Stovall arrived at Fordham on July 1 from the University of California, Santa Cruz (UCSC), where he was dean of the humanities division and distinguished professor of history. Before arriving at UCSC in 2015, he served as dean of the undergraduate division of letters and science at the University of California, Berkeley.
During the town hall, which was introduced by F. Jay Breyer, Ph.D., GSAS ’81, chair of the Dean’s Leadership Committee, and moderated by committee member Immac “Casey” Thampoe, Ph.D., J.D., FCRH ’80, GSAS ’82, LAW ’94, Stovall said he was attracted to the strong sense of community at Fordham, the University’s location in New York City, and the idea of cura personalis, or “care of the whole person,” which is central to Fordham’s academic mission.
As dean of GSAS, Stovall is the chief academic officer of a school that offers degrees in more than 20 different fields of study. He said his priorities include plans to promote student-faculty collaboration, work closely with alumni to strengthen career and mentorship networks, focus on support systems for students through counseling and advising, emphasize job placement both within and outside of academia, and make sure faculty and students know that the administration “has their back.”
To learn what that kind of support means for graduates, in mid-July, Stovall wrote to GSAS alumni and asked them to complete a brief survey to let him know “what you need and want from your alma mater.” Based on the responses to that survey, Stovall related, many GSAS graduates are eager to reengage or stay involved with the school, and they are particularly interested in institutional anti-racism efforts. Along those lines, Stovall said GSAS and Fordham as a whole need to look beyond the gates of the University to a deeper engagement with the community, and as he stated in the letter to alumni, “examine the dead weight of racism in our lives and the best ways to free ourselves from it.”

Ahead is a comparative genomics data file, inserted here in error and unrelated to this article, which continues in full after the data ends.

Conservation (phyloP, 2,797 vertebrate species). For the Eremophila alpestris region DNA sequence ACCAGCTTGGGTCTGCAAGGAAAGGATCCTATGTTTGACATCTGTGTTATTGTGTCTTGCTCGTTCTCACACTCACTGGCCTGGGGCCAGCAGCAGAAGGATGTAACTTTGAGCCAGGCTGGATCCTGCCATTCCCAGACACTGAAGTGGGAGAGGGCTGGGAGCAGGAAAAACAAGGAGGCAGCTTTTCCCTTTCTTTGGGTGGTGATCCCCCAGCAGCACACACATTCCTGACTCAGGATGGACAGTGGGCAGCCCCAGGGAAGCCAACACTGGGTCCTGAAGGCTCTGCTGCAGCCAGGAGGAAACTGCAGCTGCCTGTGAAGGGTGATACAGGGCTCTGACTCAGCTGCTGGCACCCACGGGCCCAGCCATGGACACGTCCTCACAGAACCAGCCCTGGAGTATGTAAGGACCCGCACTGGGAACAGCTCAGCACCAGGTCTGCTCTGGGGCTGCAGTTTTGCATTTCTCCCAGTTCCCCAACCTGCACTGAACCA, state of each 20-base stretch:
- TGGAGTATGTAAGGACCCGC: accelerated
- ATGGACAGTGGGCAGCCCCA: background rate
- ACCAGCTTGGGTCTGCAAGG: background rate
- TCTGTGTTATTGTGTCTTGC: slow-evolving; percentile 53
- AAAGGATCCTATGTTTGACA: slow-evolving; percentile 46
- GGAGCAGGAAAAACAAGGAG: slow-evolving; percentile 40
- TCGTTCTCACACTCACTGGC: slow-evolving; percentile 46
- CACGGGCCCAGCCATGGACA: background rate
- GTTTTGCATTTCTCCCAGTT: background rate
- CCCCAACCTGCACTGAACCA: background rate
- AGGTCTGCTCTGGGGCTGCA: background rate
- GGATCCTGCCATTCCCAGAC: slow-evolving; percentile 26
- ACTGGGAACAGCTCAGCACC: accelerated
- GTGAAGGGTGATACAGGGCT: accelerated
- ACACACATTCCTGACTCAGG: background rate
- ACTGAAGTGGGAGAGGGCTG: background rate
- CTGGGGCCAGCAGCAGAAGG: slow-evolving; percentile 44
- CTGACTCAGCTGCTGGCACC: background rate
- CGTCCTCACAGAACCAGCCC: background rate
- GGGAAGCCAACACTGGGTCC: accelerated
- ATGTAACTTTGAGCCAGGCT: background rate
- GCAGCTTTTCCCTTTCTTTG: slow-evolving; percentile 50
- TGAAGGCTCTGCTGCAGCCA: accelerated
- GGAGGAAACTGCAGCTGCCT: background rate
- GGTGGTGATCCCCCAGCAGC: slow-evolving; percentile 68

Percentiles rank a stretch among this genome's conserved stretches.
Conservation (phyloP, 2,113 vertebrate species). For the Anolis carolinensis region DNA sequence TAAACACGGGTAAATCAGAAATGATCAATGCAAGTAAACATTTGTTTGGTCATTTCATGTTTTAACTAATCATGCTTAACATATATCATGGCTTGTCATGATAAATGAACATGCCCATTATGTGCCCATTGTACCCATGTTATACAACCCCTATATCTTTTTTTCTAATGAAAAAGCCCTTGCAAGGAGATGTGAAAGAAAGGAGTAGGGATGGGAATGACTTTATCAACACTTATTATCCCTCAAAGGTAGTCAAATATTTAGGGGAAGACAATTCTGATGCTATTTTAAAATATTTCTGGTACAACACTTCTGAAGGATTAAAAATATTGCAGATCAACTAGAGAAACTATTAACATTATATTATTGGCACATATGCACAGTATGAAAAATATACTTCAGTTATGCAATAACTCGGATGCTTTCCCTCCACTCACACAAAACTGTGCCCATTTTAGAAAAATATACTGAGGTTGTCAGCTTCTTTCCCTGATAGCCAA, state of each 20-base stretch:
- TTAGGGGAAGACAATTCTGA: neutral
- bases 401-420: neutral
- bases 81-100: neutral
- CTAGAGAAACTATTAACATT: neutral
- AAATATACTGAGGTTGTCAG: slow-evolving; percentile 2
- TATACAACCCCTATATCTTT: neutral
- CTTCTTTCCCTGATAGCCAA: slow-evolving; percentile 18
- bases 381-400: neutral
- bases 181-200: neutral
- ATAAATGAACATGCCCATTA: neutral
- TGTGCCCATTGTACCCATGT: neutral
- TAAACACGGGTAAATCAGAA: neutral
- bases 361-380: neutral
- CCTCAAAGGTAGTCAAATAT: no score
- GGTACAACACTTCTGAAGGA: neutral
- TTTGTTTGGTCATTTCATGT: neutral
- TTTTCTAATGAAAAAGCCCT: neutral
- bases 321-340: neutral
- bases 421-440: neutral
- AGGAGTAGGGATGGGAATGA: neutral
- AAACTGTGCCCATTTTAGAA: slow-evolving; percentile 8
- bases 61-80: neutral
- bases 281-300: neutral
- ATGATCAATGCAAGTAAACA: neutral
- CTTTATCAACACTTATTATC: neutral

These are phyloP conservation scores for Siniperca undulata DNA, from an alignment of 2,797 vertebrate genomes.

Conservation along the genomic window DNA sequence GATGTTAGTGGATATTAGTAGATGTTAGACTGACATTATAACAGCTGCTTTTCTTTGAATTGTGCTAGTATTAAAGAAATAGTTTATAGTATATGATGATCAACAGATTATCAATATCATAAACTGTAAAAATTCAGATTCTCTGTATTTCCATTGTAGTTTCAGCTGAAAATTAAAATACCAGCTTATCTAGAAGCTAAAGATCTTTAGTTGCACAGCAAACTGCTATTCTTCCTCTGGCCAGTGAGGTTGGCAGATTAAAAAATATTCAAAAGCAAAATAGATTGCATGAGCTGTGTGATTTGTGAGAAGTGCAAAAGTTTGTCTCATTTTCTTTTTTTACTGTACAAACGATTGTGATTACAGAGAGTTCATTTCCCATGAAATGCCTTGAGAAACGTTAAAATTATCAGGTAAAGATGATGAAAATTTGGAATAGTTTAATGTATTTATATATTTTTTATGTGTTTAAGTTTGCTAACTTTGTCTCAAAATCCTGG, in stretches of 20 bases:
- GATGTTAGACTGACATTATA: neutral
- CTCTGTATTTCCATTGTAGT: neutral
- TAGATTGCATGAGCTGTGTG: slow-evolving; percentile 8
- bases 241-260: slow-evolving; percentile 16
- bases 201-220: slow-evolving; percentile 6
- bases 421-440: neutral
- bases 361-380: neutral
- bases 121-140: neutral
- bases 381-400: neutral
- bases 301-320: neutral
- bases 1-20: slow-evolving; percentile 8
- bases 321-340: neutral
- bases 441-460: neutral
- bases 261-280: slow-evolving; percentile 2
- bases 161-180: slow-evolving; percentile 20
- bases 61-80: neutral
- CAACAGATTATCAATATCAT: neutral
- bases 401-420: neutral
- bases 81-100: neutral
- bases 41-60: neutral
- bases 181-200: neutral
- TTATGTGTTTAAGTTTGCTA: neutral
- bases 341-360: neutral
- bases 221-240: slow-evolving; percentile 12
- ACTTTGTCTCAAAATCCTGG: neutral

Although Stovall will not be teaching any courses this academic year, he said he hopes to teach a graduate seminar in the near future. He earned his Ph.D. in modern European/French history from the University of Wisconsin, Madison and has authored 10 books and numerous articles in the field of modern French history, specializing in transnational history, labor, colonialism, and race. His latest book, White Freedom: The Racial History of an Idea, will be released by Princeton University Press in 2021.
Asked about the common research ground between him and Fordham College at Lincoln Center Dean Laura Auricchio, who holds a Ph.D. from Columbia University in art history and archaeology with a specialty in 18th-century France, Stovall joked that it was no coincidence.
“No one makes a better dean than a French historian.”